4

2002

Craig Jarrett (Michigan State)

6

194

Seahawks

1

0

2001

Nick Harris (Cal)

4

120

Broncos

12*

3

2000

Shane Lechler (Texas A&M)

5

142

Raiders

13*

13*

6

1999

Josh Bidwell (Oregon)

4

133

Packers

10

4

1999

Brent Bartholomew (Ohio State)

6

192

Dolphins

2

1

1999

Hunter Smith (Notre Dame)

7

210

Colts

12

10

1999

Rodney Williams (Georgia Tech)

7

252

Rams

1

0

1997

Brad Maynard (Ball State)

3

95

Giants

15

4

1995

Todd Sauerbrun (West Virginia)

2

56

Bears

13

5

2

1994

Pat O'Neill (Syracuse)

5

135

Patriots

2

2

1994

Mitch Berger (Colorado)

6

193

Eagles

14

1

1993

Harold Alexander (Appalachian State)

3

67

Falcons

2

2

1993

Craig Hentrich (Notre Dame)

8

200

Jets

16

0

1

What does this data tell us? For starters, it's just another example of how the NFL Draft is an inexact science. As with every other position, some picks will work out exceptionally well, some will be huge mistakes and some will come in somewhere in between outstanding and disaster. Just because you draft a punter doesn't mean you're going to get the next Shane Lechler or Andy Lee. (The Bay Area sure can pick its punters, though.)

This data does tell us that 18 of the drafted punters since 1993 are no longer in the NFL. On average, the career for those 18 punters lasted 5.5 seasons. 10 of those punters failed to make it to a third season, and 12 were unable to make it past four seasons. The other six punters were in the NFL for at least 10 seasons.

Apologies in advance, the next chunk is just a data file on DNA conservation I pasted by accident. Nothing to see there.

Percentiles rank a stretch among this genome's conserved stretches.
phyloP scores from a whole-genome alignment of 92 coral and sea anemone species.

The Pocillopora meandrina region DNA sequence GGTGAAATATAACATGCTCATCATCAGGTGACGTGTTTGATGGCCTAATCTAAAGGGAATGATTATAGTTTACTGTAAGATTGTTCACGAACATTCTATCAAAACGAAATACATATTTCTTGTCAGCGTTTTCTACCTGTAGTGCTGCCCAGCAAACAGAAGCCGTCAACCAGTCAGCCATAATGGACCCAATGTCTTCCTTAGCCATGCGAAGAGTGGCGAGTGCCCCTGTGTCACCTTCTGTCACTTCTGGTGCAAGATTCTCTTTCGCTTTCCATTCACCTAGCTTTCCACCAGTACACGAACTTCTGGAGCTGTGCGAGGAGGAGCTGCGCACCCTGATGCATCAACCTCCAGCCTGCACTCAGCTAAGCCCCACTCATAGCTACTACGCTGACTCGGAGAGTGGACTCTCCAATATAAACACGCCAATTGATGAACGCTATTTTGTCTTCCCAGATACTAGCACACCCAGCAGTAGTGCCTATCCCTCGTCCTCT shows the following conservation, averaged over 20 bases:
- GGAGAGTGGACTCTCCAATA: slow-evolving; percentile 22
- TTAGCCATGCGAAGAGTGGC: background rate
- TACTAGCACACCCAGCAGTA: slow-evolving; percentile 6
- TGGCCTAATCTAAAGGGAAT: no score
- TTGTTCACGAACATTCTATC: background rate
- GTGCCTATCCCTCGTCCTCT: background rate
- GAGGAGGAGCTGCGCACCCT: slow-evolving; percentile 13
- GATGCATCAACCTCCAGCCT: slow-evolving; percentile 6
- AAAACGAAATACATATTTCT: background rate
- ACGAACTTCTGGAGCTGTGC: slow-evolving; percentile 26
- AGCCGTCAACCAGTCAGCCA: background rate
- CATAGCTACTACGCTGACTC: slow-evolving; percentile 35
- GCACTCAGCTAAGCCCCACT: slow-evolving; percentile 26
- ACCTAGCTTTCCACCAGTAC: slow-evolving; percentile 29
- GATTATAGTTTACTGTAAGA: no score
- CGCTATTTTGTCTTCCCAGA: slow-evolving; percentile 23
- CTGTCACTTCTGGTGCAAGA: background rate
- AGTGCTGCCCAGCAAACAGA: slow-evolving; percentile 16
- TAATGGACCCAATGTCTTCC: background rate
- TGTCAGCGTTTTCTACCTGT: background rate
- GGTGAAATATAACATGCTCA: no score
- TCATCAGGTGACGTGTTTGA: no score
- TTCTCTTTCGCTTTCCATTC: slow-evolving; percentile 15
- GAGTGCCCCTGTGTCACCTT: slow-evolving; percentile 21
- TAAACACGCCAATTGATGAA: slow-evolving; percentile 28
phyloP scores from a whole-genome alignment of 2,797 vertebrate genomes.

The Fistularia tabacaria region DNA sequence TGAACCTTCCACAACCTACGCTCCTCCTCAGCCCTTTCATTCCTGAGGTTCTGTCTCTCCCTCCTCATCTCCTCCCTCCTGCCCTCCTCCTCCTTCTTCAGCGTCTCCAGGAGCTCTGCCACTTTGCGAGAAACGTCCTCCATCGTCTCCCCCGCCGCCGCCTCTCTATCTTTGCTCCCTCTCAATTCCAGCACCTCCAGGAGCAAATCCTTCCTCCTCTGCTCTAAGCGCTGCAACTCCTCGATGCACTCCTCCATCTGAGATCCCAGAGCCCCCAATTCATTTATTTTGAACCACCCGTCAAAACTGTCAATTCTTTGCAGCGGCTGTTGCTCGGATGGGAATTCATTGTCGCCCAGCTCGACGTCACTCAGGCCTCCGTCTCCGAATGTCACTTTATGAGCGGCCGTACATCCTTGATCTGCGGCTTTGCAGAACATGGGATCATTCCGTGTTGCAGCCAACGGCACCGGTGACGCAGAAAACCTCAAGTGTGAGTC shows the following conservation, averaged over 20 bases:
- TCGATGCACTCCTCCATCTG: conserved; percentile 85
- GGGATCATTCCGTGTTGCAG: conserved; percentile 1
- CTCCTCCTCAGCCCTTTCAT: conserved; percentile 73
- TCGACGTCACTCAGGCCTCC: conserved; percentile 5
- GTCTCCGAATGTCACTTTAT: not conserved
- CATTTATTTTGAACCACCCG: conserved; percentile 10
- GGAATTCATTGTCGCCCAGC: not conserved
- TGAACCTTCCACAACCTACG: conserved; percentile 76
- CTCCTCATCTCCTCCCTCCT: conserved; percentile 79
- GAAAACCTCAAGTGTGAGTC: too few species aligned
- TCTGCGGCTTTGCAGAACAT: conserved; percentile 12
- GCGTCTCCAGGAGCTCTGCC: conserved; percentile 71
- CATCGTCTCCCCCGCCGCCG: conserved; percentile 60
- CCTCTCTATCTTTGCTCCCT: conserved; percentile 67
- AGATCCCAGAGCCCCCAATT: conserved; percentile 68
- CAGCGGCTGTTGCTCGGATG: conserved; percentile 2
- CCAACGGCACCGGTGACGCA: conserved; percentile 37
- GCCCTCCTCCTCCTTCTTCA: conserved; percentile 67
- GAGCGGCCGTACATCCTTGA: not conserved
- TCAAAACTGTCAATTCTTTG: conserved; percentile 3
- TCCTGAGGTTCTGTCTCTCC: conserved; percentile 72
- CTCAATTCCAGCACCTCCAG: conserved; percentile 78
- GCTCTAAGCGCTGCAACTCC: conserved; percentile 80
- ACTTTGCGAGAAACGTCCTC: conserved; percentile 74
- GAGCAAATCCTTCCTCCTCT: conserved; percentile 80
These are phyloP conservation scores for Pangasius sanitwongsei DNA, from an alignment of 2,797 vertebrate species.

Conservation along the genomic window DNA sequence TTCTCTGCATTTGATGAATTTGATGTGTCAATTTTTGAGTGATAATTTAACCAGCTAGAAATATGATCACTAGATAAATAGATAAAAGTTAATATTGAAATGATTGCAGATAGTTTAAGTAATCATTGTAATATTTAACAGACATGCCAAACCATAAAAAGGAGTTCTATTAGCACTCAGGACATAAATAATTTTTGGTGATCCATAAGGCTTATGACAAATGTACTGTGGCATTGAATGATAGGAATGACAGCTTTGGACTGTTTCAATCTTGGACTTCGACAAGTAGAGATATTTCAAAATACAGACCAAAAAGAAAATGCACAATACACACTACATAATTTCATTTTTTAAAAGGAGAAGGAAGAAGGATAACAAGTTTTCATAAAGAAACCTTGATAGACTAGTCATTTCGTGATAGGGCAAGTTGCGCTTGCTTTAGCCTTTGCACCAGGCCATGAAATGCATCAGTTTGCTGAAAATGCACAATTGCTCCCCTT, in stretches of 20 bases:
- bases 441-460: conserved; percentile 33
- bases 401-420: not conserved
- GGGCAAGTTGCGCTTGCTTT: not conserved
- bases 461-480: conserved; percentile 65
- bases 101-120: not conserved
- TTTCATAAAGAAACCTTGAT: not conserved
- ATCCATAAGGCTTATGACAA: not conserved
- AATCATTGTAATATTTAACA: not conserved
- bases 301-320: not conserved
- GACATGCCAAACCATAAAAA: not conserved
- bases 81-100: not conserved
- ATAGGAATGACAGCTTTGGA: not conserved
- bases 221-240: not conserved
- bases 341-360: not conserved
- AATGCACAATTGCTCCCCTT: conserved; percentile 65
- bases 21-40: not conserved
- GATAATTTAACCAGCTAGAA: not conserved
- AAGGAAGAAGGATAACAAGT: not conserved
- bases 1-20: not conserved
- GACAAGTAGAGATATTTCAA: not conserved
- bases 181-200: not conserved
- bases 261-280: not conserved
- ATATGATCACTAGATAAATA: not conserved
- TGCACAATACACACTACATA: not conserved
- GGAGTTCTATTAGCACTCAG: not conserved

With 18 punters no longer in the NFL, this means 18 of the punters drafted since 1993 are still in the league. Lechler has been around the longest with 13 seasons under his belt, and the Lions' own Nick Harris is right behind him with 12 seasons. (Clearly, this shows that longevity doesn't necessarily equal success.) 10 of the 18 punters still around have completed at least six seasons, and seven have completed at least eight seasons.

In the last 10 years, there have been 22 punters drafted. Seven of them are no longer in the NFL, and five of them lasted a season or less. The other 15, however, are still in the NFL, and 12 of them are still with their original team. This includes both punters drafted last year and the lone punter drafted in 2011.

As hinted at earlier, longevity doesn't necessarily mean you are consistently ranked as one of the top punters. It's hard to gauge the effectiveness of all of these punters, especially since Lechler and Lee have been so dominant when it comes to the AP All-Pro team. In order to get a better idea of where you can find some of the league's top punters, let's take a look at which punters ranked in the top five in net average in each of the last three seasons. (Lions punters are included as a comparison.)

2012

Player

Net avg.

Acquired

t-1

Andy Lee (49ers)

43.2

Drafted in Round 6 in 2004

t-1

Thomas Morstead (Saints)

43.2

Drafted in Round 5 in 2009

3

Britton Colquitt (Broncos)

42.1

Signed as free agent in 2009

4

Kevin Huber (Bengals)

42.0

Drafted in Round 5 in 2009

5

Dave Zastudil (Cardinals)

41.4

Signed as free agent in 2011

27

Nick Harris (Lions)

37.6

Signed as free agent in 2012

2011

Player

Net avg.

Acquired

1

Andy Lee (49ers)

44.0

Drafted in Round 6 in 2004

2

Thomas Morstead (Saints)

43.1

Drafted in Round 5 in 2009

3